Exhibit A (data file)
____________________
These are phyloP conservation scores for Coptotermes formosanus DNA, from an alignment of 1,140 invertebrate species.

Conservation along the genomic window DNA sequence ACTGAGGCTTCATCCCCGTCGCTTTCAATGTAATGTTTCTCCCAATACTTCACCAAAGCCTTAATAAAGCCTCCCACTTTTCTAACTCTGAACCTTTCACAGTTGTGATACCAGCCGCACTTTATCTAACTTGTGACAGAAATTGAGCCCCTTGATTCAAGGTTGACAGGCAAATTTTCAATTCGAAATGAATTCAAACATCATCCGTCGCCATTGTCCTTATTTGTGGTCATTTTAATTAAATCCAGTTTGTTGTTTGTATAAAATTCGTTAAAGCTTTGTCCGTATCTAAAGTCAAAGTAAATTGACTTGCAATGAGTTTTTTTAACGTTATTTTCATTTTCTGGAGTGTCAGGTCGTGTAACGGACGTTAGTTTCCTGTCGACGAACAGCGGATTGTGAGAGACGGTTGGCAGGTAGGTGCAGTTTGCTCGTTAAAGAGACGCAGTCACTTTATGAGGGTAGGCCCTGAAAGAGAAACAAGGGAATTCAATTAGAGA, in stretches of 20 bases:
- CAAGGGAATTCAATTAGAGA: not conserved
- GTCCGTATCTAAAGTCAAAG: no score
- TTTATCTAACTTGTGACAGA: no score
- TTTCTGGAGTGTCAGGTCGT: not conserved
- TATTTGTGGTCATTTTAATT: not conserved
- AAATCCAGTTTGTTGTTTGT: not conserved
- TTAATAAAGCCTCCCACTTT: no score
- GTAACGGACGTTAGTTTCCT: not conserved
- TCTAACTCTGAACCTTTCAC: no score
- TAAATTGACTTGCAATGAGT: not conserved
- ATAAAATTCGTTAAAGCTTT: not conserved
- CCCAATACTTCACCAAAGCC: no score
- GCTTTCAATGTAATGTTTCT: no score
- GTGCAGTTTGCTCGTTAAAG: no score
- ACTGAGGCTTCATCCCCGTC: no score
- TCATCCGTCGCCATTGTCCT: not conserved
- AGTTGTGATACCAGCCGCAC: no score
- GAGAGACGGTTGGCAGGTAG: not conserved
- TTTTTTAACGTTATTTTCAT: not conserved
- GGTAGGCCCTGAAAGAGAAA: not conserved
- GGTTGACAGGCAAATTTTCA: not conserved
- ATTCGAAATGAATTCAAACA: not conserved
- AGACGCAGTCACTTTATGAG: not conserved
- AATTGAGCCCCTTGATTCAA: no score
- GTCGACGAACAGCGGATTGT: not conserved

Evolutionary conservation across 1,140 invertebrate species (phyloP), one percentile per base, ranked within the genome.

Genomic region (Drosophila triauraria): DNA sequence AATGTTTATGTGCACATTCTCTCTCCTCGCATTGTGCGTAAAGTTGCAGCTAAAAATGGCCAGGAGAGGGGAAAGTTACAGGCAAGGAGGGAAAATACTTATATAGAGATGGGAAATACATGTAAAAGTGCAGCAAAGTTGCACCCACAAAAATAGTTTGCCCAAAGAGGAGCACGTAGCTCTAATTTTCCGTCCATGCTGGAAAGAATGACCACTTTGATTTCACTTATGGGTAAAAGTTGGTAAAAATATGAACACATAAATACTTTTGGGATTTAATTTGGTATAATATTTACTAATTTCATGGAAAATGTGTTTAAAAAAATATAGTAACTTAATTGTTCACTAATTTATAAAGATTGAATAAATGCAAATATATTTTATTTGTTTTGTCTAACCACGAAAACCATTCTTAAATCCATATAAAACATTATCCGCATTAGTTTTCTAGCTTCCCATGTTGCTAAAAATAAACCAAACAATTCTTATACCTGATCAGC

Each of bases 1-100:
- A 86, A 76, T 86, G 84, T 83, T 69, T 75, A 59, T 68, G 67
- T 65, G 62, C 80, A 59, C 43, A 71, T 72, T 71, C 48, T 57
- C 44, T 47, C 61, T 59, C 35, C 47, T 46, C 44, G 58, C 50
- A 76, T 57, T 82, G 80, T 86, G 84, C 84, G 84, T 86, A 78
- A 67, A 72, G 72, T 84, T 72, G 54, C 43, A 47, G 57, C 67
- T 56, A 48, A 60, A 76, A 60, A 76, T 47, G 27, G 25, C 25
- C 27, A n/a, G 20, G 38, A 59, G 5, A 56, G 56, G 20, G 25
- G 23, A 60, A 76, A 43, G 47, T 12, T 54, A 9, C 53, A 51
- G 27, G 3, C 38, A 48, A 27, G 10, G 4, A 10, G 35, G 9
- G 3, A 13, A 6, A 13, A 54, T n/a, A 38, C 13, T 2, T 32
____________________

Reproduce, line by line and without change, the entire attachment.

These are phyloP conservation scores for Coptotermes formosanus DNA, from an alignment of 1,140 invertebrate species.

Conservation along the genomic window DNA sequence ACTGAGGCTTCATCCCCGTCGCTTTCAATGTAATGTTTCTCCCAATACTTCACCAAAGCCTTAATAAAGCCTCCCACTTTTCTAACTCTGAACCTTTCACAGTTGTGATACCAGCCGCACTTTATCTAACTTGTGACAGAAATTGAGCCCCTTGATTCAAGGTTGACAGGCAAATTTTCAATTCGAAATGAATTCAAACATCATCCGTCGCCATTGTCCTTATTTGTGGTCATTTTAATTAAATCCAGTTTGTTGTTTGTATAAAATTCGTTAAAGCTTTGTCCGTATCTAAAGTCAAAGTAAATTGACTTGCAATGAGTTTTTTTAACGTTATTTTCATTTTCTGGAGTGTCAGGTCGTGTAACGGACGTTAGTTTCCTGTCGACGAACAGCGGATTGTGAGAGACGGTTGGCAGGTAGGTGCAGTTTGCTCGTTAAAGAGACGCAGTCACTTTATGAGGGTAGGCCCTGAAAGAGAAACAAGGGAATTCAATTAGAGA, in stretches of 20 bases:
- CAAGGGAATTCAATTAGAGA: not conserved
- GTCCGTATCTAAAGTCAAAG: no score
- TTTATCTAACTTGTGACAGA: no score
- TTTCTGGAGTGTCAGGTCGT: not conserved
- TATTTGTGGTCATTTTAATT: not conserved
- AAATCCAGTTTGTTGTTTGT: not conserved
- TTAATAAAGCCTCCCACTTT: no score
- GTAACGGACGTTAGTTTCCT: not conserved
- TCTAACTCTGAACCTTTCAC: no score
- TAAATTGACTTGCAATGAGT: not conserved
- ATAAAATTCGTTAAAGCTTT: not conserved
- CCCAATACTTCACCAAAGCC: no score
- GCTTTCAATGTAATGTTTCT: no score
- GTGCAGTTTGCTCGTTAAAG: no score
- ACTGAGGCTTCATCCCCGTC: no score
- TCATCCGTCGCCATTGTCCT: not conserved
- AGTTGTGATACCAGCCGCAC: no score
- GAGAGACGGTTGGCAGGTAG: not conserved
- TTTTTTAACGTTATTTTCAT: not conserved
- GGTAGGCCCTGAAAGAGAAA: not conserved
- GGTTGACAGGCAAATTTTCA: not conserved
- ATTCGAAATGAATTCAAACA: not conserved
- AGACGCAGTCACTTTATGAG: not conserved
- AATTGAGCCCCTTGATTCAA: no score
- GTCGACGAACAGCGGATTGT: not conserved

Evolutionary conservation across 1,140 invertebrate species (phyloP), one percentile per base, ranked within the genome.

Genomic region (Drosophila triauraria): DNA sequence AATGTTTATGTGCACATTCTCTCTCCTCGCATTGTGCGTAAAGTTGCAGCTAAAAATGGCCAGGAGAGGGGAAAGTTACAGGCAAGGAGGGAAAATACTTATATAGAGATGGGAAATACATGTAAAAGTGCAGCAAAGTTGCACCCACAAAAATAGTTTGCCCAAAGAGGAGCACGTAGCTCTAATTTTCCGTCCATGCTGGAAAGAATGACCACTTTGATTTCACTTATGGGTAAAAGTTGGTAAAAATATGAACACATAAATACTTTTGGGATTTAATTTGGTATAATATTTACTAATTTCATGGAAAATGTGTTTAAAAAAATATAGTAACTTAATTGTTCACTAATTTATAAAGATTGAATAAATGCAAATATATTTTATTTGTTTTGTCTAACCACGAAAACCATTCTTAAATCCATATAAAACATTATCCGCATTAGTTTTCTAGCTTCCCATGTTGCTAAAAATAAACCAAACAATTCTTATACCTGATCAGC

Each of bases 1-100:
- A 86, A 76, T 86, G 84, T 83, T 69, T 75, A 59, T 68, G 67
- T 65, G 62, C 80, A 59, C 43, A 71, T 72, T 71, C 48, T 57
- C 44, T 47, C 61, T 59, C 35, C 47, T 46, C 44, G 58, C 50
- A 76, T 57, T 82, G 80, T 86, G 84, C 84, G 84, T 86, A 78
- A 67, A 72, G 72, T 84, T 72, G 54, C 43, A 47, G 57, C 67
- T 56, A 48, A 60, A 76, A 60, A 76, T 47, G 27, G 25, C 25
- C 27, A n/a, G 20, G 38, A 59, G 5, A 56, G 56, G 20, G 25
- G 23, A 60, A 76, A 43, G 47, T 12, T 54, A 9, C 53, A 51
- G 27, G 3, C 38, A 48, A 27, G 10, G 4, A 10, G 35, G 9
- G 3, A 13, A 6, A 13, A 54, T n/a, A 38, C 13, T 2, T 32